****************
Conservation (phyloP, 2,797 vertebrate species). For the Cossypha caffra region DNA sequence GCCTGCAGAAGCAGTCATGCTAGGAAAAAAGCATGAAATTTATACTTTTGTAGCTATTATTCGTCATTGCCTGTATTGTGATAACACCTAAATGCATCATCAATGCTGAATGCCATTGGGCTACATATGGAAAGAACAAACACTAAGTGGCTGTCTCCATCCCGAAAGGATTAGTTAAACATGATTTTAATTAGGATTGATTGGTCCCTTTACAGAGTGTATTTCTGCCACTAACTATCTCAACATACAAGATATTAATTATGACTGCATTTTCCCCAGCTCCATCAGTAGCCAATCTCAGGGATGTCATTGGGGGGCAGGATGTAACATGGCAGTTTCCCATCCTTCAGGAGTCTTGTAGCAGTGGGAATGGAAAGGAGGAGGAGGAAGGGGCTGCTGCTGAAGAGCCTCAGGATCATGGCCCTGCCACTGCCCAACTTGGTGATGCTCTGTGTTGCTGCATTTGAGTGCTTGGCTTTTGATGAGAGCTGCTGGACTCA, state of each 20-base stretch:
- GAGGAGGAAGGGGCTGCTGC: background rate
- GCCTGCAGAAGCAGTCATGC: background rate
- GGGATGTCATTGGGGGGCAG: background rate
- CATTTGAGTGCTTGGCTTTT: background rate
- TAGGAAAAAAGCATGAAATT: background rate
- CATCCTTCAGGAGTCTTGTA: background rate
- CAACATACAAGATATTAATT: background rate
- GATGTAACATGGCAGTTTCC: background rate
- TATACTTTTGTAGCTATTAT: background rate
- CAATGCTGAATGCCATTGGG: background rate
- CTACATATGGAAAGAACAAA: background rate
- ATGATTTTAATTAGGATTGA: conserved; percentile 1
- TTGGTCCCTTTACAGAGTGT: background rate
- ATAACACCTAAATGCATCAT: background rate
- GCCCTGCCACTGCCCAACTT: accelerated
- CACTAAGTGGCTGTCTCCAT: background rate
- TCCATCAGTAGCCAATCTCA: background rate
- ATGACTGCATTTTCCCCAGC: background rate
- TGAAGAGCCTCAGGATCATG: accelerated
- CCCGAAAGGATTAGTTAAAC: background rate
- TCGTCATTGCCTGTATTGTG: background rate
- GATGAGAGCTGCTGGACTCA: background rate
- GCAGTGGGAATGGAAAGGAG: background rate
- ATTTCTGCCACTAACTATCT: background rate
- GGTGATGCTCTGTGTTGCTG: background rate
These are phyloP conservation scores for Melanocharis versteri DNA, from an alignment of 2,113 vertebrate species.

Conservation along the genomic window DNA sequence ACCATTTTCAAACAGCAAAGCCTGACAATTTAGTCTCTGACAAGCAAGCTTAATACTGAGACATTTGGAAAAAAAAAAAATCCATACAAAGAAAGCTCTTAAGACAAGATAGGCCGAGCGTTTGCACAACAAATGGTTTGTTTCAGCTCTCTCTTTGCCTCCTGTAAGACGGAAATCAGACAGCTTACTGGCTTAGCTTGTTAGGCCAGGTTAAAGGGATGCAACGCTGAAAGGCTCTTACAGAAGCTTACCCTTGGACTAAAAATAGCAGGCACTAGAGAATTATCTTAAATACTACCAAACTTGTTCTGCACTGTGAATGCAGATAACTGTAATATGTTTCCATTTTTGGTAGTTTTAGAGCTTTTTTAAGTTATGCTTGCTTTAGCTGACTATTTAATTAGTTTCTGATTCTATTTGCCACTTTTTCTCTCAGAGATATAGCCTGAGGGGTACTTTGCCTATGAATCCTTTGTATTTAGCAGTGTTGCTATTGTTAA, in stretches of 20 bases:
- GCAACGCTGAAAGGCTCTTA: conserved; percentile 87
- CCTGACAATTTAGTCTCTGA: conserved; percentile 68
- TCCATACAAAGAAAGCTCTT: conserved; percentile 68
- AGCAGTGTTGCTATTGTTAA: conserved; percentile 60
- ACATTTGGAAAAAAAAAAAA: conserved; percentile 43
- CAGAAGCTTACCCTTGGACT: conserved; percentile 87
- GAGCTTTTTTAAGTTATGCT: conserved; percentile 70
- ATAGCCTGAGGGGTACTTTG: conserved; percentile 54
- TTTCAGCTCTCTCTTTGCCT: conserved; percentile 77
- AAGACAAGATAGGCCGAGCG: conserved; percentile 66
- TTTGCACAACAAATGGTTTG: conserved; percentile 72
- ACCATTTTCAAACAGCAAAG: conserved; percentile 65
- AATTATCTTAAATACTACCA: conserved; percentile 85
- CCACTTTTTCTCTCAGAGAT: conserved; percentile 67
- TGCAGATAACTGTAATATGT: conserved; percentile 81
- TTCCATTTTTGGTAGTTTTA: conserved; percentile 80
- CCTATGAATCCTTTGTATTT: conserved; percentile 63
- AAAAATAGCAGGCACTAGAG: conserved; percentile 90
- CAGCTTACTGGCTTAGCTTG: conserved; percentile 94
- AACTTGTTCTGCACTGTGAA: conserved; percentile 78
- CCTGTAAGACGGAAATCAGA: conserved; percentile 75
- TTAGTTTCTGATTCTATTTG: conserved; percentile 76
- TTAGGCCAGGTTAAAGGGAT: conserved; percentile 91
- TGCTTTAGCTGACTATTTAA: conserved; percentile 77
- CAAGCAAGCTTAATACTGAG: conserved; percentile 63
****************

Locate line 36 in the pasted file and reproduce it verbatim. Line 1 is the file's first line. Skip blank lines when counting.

- ATAGCCTGAGGGGTACTTTG: conserved; percentile 54